Alibaba’s interest in Snapchat is as mysterious as the app’s disappearing pictures

Now you see it…
Now you see it…
Image: Reuters/Eric Thayer
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This post has been updated.

Alibaba is investing $200 million in Snapchat, a source briefed on the negotiations told Quartz, after earlier reports from Bloomberg and the Wall Street Journal (paywall) suggested the new funding will value the ambitious messaging app at a very healthy $15 billion.

What does China’s online shopping giant want with Snapchat, which has a large, enthusiastic US-centric user base but not a single penny of revenue until a few months ago, when it signed its first advertising deals? At this point, the deal is more of an opportunistic, financial investment than part of any great strategic plan, the source said. One thing is for sure—Alibaba’s name now comes up when almost any tech firm around the world is trying to raise money.

Alibaba has certainly been on a multi-billion dollar shopping spree in recent years, buying stakes in everything from Chinese taxi apps to online cloud storage companies. Right now, it is also reportedly in discussions with Indian online shopping market place Snapdeal, according to the Wall Street Journal. Hours after the Snapchat deal was reported Alibaba said it would invest $160 million in a joint venture with SAIC Motor to make a connected car.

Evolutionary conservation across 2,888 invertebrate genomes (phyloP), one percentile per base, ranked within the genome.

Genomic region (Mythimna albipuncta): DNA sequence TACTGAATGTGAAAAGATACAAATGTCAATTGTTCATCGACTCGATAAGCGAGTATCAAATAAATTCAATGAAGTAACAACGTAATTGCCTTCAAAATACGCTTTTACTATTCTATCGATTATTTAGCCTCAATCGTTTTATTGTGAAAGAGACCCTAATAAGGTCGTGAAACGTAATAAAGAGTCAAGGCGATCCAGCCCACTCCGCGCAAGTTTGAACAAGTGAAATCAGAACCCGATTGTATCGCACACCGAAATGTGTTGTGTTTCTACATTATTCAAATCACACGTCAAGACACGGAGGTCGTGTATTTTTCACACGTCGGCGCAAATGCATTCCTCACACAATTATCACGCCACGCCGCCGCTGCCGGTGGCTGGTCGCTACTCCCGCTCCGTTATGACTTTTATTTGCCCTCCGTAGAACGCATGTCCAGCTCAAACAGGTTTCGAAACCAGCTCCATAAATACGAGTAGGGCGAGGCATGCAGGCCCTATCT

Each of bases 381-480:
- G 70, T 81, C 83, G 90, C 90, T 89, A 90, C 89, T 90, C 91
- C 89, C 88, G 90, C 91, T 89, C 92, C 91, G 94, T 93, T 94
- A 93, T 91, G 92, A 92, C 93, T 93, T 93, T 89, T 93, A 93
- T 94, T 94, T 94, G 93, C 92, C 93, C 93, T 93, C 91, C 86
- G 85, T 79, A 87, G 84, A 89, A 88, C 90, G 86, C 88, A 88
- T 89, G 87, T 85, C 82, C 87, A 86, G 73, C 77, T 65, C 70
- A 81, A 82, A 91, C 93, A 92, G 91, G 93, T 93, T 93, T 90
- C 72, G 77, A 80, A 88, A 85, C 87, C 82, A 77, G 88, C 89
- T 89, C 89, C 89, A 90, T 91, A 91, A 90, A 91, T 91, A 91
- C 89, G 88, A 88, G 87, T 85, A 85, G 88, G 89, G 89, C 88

Trying to decipher  how Snapchat could benefit Alibaba down the road is a bit of a puzzle. Alibaba has been trying to create a messaging app to compete with WeChat, owned by Alibaba’s bitter rival Tencent. But Tencent is also a Snapchat investor, so any tactical advantage from Alibaba’s investment is likely to be minimal.

Snapchat would be an intriguing, but unlikely, entry into China’s crowded messaging app market, where Alibaba does the bulk of its business.

Snapchat users exchange more than 700 million photos a day, the company claimed last year. Photos and texts are sent directly to other individuals and disappear within seconds of being viewed, though they can also be added to private compilations of photos that last for 24 hours, or public, event-driven “Stories.” Those are just the sort of privacy-enabling mass-communication capabilities that China’s censors target.

Similarly, Snapchat’s new video platform, Discover, is being used for news investigations that could make Chinese officials nervous. Vice Media, for example, is going to use Discover to show the inside of a Chinese bitcoin mining operation.

More realistically, Alibaba’s interest Snapchat is just another notch in its ongoing investment into messaging technology in North America and Europe, which includes putting $215 million into messaging app Tango last year. Nearly 90% of Snapchat’s users are in North America and Europe, which are markets where Alibaba would keenly like to expand.